Packers.com Staff Writer Mike Spofford says yes.
Necessary is an awfully definitive word, especially in an era when everybody from the fans to the commissioner is questioning whether four preseason games are really necessary. So, it’s a strong term to attach to OTAs.
But I do believe they’re a needed introduction to the league, to their teams, and to the new season for a roster’s youngest players.
Have you seen the actual size of an NFL playbook? Whether for the offense or defense, it’s immense, and I can’t imagine trying to learn all of that at the start of training camp, as last year’s rookies had to do.
Many were successful doing so, as the record number of rookie starts in 2011 would seem to indicate, but something else may have been at work there. Without OTAs, and with the rookies swimming in their playbooks throughout training camp and the preseason, the normal progression of evaluation was changed, and that might have led to more rookie playing time.
If that sounds backwards, let me explain. Teams weren’t as quick to cast aside rookies last year because they didn’t have as much time as usual to evaluate them, so they played them to see what they had. No one wants to cut that sixth-round pick who might be the next Tom Brady or Terrell Davis, without at least having sufficient information.
The lack of OTAs and the subsequent rush to install schemes in training camp hurt the evaluation process. Teams likely didn’t have the optimum 53-man roster they would have assembled in normal years because they needed a more complete evaluation of their young players.
Any coach or personnel guy is going to say they’re necessary for that reason. They can only help the players and, therefore, they help the team.
Look at the Packers last year. They wanted to see if first-round draft pick
Sherrod didn’t have OTAs to get used to his new position, though, and he was clearly beaten out by
As soon as
Do those late-season, Jennings-less scenarios play out differently if Cobb is a more known quantity to his coaches and teammates early on? Perhaps.
We’ll never know, of course, but rest assured that this year, come training camp, the Packers will know a lot more about the players they drafted to help fix the defense. They must know what
Packers.com Editor Vic Ketchman says no.
Here’s a fact: In 2011, rookies accumulated a league-record 870 starts.
Here’s another fact: In 2011, the rookies that accumulated more starts than in any other year in league history, had not a minute of spring practice, nothing until training camp.
Judge, based on the information I’ve just presented, I request that all charges claiming that OTAs are necessary be dropped.
Hey, it is what it is. I mean, I know there isn’t a coach alive that wouldn't agree that OTAs aren’t only necessary but vital to the development and use of young football talent, but the numbers don’t lie. With nothing more behind them than one of the most watered-down training camps in NFL history, league coaches last season found more reason to use rookies than at any time previous in the history of the league.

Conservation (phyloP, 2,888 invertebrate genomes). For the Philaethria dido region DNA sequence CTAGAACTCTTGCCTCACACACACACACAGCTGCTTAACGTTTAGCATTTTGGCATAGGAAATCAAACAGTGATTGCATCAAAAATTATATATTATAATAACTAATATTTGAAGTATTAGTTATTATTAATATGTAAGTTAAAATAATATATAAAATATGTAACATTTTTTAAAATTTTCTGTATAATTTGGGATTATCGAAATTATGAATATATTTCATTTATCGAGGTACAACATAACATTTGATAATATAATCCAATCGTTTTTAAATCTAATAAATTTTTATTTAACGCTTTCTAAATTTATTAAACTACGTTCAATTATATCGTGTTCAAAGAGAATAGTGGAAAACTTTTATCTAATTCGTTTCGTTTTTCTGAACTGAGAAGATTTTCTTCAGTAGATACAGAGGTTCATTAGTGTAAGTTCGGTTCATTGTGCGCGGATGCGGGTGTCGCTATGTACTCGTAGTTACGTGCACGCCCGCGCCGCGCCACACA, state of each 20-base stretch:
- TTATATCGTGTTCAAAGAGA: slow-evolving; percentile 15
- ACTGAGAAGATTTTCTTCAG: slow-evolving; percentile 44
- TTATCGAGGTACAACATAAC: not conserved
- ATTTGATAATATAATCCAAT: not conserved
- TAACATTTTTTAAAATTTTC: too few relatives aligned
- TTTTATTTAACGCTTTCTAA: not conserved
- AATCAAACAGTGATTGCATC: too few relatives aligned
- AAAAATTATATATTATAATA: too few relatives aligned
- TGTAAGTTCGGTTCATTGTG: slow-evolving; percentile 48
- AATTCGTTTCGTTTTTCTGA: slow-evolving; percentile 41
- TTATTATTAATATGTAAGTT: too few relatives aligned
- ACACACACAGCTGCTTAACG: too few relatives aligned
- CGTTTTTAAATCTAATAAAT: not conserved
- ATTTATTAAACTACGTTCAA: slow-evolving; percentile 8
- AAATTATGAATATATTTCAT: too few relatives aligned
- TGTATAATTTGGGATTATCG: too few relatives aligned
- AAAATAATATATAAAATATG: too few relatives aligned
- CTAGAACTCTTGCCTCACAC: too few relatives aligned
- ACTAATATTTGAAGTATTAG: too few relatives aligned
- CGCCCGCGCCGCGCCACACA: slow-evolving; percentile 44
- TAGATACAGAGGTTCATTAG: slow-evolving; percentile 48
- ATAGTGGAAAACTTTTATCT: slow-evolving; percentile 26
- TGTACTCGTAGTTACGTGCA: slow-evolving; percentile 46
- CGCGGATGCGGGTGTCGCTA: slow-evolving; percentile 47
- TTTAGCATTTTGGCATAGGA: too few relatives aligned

An especially good draft class?
Especially good coaches?
The coaching mechanism of today employs a level of sophistication the game has never seen, and the profession takes itself to a higher level every year. Today’s coaches are masters of identifying what a player can do and finding ways to plug him into the scheme.
Something else is at work in all of this, too: the salary cap. When you pay a high draft pick a contract that represents a significant portion of your team’s salary cap, you are at a terrible disadvantage if that money spends the season on the bench. Coaches are being saddled with the expectation of getting that kid and the money he represents onto the field as quickly as possible.
Practice is always better than no practice, but nothing beats raw ability. Randall Cobb didn’t require a lot of training to know what to do on his record-breaking 108-yard kickoff return in his first-ever pro game. Cobb knew exactly what to do: run fast.
I could write a book about players I like to refer to as “Underwear League” All-Pros. Some like to refer to them as the “Boys of Spring.” They often vanish when the pads go on in the summer.
There was a kid who caught everything thrown his way. He appeared to be the real deal, but he disappeared in the preseason. Why? He couldn’t get off the jam. You see, there are no jams in the “Underwear League.”
One of my favorites is from Mike Tomlin’s OTAs-ending press conference a few years ago. A reporter asked Tomlin if any jobs were won. Tomlin looked at the reporter and laughed. “In OTAs?” Tomlin said.
OTAs are good for installing the playbook, but is that a good thing? Is more better than less, or is less more? The lack of installation time sure didn’t hurt the Packers offense last season.
Yeah, but what about that terrible tackling? It’s a leaguewide problem. Grab, grab, grab! Everybody’s grabbing out there.
So, OTAs are going to improve tackling? Hey, it’s the “Underwear League.” Tackling isn’t allowed.
I admit to having a personal dislike of OTAs. I don’t like them because fans ask, “How does so and so look?” What can I tell them? It’s gym class. One guy threw it and another guy caught it without any fear of getting hit. It sure wasn’t like that in the Giants game.
Nonetheless, I had come to accept that OTAs were a necessary function in today’s game, because they were all about practicing the scheme and scheme is mostly about offense and the league wants the game to be mostly about offense, but then came last year’s lockout and the loss of spring practices, except for the all-important players-only workouts to which
OK, I know we’re going to have them, and I’m OK with that, but please don’t tell me OTAs are necessary. Helpful? Yes. Necessary? They weren’t last year.
Cast your vote in the poll on the right, and if you leave a comment below, it might be used in an “After Further Review" video segment later this week.